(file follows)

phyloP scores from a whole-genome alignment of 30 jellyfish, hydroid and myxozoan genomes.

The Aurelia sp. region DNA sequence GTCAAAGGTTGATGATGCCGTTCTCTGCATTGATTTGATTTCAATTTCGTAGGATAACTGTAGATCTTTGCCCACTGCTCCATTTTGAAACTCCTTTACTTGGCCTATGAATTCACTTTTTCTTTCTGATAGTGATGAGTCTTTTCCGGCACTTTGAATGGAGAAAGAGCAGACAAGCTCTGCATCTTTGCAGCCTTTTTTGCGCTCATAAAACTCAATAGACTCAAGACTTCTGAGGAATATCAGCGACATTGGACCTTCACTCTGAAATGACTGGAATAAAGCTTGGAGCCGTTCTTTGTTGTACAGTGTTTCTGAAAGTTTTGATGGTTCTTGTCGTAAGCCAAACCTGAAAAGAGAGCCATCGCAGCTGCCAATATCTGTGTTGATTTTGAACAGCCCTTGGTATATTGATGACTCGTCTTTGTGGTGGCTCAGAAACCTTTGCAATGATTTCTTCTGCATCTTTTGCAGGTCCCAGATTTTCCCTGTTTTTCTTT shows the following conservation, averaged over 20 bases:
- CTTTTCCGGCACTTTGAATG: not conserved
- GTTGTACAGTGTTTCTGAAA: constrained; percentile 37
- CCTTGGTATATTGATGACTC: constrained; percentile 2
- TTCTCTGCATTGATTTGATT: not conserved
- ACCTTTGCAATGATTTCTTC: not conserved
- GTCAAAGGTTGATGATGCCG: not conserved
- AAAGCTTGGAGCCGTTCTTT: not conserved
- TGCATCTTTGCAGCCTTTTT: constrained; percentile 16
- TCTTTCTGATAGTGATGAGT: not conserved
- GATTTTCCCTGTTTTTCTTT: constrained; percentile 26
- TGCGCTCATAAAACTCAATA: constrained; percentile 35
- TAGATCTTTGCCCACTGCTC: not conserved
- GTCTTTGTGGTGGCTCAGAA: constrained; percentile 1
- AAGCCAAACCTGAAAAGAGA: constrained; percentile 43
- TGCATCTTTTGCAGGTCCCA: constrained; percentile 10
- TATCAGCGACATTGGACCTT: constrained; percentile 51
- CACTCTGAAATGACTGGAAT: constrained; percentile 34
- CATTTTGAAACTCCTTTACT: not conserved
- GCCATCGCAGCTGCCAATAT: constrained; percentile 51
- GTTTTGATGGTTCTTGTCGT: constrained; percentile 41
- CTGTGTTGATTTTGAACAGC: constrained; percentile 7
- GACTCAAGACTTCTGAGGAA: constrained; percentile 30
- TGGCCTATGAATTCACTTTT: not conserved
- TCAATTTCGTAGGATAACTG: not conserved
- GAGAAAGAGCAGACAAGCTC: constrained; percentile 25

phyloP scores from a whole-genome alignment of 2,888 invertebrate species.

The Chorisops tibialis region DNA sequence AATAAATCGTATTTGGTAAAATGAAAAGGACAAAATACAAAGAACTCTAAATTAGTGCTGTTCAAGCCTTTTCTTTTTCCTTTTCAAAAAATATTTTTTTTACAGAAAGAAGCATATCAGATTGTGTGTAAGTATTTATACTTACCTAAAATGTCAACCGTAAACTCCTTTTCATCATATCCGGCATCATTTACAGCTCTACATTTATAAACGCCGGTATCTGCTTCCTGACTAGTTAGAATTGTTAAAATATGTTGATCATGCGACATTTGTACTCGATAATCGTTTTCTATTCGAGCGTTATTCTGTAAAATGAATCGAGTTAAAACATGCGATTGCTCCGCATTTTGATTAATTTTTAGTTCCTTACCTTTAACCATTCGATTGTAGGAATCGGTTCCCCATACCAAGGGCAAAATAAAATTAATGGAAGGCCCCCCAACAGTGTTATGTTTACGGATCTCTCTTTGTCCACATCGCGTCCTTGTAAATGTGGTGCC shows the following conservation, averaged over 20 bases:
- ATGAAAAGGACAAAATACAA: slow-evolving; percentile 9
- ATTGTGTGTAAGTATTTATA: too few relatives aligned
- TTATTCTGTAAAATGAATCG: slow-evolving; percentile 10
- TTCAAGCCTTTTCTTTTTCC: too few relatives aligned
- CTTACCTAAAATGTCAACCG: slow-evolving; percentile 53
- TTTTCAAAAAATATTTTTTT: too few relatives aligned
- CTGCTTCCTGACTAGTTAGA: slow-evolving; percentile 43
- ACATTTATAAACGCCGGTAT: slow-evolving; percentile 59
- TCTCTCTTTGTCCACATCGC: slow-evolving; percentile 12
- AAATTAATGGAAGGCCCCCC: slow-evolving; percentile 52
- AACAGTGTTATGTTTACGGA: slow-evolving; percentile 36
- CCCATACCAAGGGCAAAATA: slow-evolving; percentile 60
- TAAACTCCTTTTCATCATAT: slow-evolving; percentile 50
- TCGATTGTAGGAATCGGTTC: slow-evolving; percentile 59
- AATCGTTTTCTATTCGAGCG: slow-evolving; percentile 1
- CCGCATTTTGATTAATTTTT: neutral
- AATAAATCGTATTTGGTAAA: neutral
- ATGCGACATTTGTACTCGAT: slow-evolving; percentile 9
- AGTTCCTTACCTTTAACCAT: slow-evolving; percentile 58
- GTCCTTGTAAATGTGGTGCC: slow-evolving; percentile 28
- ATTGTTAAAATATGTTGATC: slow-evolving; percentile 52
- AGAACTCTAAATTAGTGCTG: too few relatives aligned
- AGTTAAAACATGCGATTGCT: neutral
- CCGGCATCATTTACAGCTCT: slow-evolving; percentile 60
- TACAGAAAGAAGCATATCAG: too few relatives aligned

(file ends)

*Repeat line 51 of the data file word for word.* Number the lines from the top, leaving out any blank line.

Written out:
- AGAACTCTAAATTAGTGCTG: too few relatives aligned